You’ve heard it for years. You may have even said it yourself: If you’re faced with a major medical issue, head south to New York City or north to Albany for treatment, the implication being that local hospitals lag behind their big-city counterparts in quality.
For decades, Hudson Valley residents seeking special care in fields like cardiology, oncology and orthopedics felt they had travel to New York City or Albany for treatment. But in recent years that trend has begun to diminish, with patients sticking closer to home. That’s no accident.
HealthAlliance of the Hudson Valley is an integrated healthcare system with campus locations in Kingston, Margaretville and New Paltz. Josh Ratner, chief strategy officer for HealthAlliance, said that one of the first goals when consolidation came in 2009 was determining why patients left the area for treatment and what might be done to prevent that from happening.
“We heard about the out-migration to other areas, both north and south,” Ratner said. “It was a priority to understand the environment we were serving so that we could better serve the community. Not only did we look at the data from the state, but also we undertook a community perception survey to go out and quantitatively speak to what the public’s perceptions were at that time so we could better understand how to make some of those changes. It helped us solidify factually why some folks were going outside the community. That became one of the pillars of our strategic plan.”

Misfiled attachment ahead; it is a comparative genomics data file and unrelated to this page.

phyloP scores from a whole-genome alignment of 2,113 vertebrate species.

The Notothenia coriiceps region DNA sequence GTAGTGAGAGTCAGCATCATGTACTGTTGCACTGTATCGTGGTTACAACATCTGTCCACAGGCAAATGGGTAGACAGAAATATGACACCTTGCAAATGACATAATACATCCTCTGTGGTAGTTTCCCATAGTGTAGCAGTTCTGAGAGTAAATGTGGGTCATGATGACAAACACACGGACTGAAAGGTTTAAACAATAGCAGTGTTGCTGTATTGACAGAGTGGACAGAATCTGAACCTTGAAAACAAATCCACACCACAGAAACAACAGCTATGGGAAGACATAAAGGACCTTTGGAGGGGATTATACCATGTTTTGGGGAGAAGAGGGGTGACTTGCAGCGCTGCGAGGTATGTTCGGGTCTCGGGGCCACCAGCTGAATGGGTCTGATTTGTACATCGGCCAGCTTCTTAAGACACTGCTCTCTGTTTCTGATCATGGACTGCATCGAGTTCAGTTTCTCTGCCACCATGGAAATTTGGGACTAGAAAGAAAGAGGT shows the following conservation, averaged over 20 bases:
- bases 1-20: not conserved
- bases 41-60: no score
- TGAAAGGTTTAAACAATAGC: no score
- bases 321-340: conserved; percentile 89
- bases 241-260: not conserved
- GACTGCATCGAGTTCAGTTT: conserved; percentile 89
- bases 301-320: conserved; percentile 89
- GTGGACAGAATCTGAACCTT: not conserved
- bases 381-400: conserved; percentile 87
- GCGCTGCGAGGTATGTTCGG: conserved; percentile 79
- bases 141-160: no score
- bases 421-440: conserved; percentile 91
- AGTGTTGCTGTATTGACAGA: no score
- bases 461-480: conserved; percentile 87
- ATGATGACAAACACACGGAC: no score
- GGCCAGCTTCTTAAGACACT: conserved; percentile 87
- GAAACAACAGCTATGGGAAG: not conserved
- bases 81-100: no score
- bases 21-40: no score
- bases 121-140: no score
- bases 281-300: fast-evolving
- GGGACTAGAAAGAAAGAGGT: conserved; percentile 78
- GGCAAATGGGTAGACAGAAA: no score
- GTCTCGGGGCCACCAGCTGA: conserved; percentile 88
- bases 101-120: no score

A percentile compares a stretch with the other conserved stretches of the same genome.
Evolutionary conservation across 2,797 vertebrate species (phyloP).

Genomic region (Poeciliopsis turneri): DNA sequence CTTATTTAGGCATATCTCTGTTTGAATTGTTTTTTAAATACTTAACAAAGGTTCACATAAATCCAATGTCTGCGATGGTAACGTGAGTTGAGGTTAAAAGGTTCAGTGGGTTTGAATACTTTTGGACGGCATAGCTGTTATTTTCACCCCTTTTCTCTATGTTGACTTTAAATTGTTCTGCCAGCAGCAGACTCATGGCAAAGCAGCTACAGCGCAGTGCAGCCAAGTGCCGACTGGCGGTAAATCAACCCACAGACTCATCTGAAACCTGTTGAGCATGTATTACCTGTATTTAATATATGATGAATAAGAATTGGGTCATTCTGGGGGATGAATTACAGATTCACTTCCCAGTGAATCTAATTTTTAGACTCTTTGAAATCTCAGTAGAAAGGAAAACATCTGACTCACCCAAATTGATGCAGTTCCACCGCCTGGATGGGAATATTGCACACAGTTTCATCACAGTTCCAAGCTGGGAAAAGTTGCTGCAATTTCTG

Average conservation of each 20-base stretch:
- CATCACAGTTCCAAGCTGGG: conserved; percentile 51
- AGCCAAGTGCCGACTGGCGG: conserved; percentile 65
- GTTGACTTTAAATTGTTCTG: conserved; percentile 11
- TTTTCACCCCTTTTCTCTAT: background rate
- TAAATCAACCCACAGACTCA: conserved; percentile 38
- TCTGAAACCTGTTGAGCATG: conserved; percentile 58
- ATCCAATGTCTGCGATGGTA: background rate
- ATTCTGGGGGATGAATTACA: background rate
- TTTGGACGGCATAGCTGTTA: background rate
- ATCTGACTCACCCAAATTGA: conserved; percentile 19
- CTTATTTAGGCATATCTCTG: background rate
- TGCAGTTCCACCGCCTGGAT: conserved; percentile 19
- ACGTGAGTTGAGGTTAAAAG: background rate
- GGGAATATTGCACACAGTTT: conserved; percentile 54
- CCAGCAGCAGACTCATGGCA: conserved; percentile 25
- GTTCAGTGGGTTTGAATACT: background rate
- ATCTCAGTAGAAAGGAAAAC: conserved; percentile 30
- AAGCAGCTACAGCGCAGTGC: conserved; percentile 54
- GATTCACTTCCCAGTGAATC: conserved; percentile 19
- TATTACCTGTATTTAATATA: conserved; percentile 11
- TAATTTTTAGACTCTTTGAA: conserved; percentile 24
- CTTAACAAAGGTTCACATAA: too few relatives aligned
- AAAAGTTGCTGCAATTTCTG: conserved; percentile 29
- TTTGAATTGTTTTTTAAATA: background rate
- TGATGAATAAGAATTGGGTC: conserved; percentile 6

That plan resulted in a concept that was also pursued by Health Quest, formed through the affiliation of hospitals in Rhinebeck, Poughkeepsie and Carmel. According to Health Quest senior vice-president for strategic planning and business development David Ping, a first step was working with respected physicians in a concerted effort to address the perception of healthcare in the Hudson Valley.
“It started with one program, really,” Ping said. “It started with the desire to make Vassar be a regional referral center for cardiac services. We were able to attract Dr. [Mohan] Sarabu and his team here, and we made sure they had the tools that they needed, the equipment they needed to enable them to practice medicine the way they wanted to practice medicine. Once Dr. Sarabu was established, we moved on to the next thing we wanted to work on, which were oncology services. That was our approach, to take it one program at a time, recruit the best people we could recruit for those programs, have them build the team and then once that’s done start attracting the patients. It was a commitment on the part of Health Quest and Vassar Brothers medical board and the vision of the administrative team to make that happen.”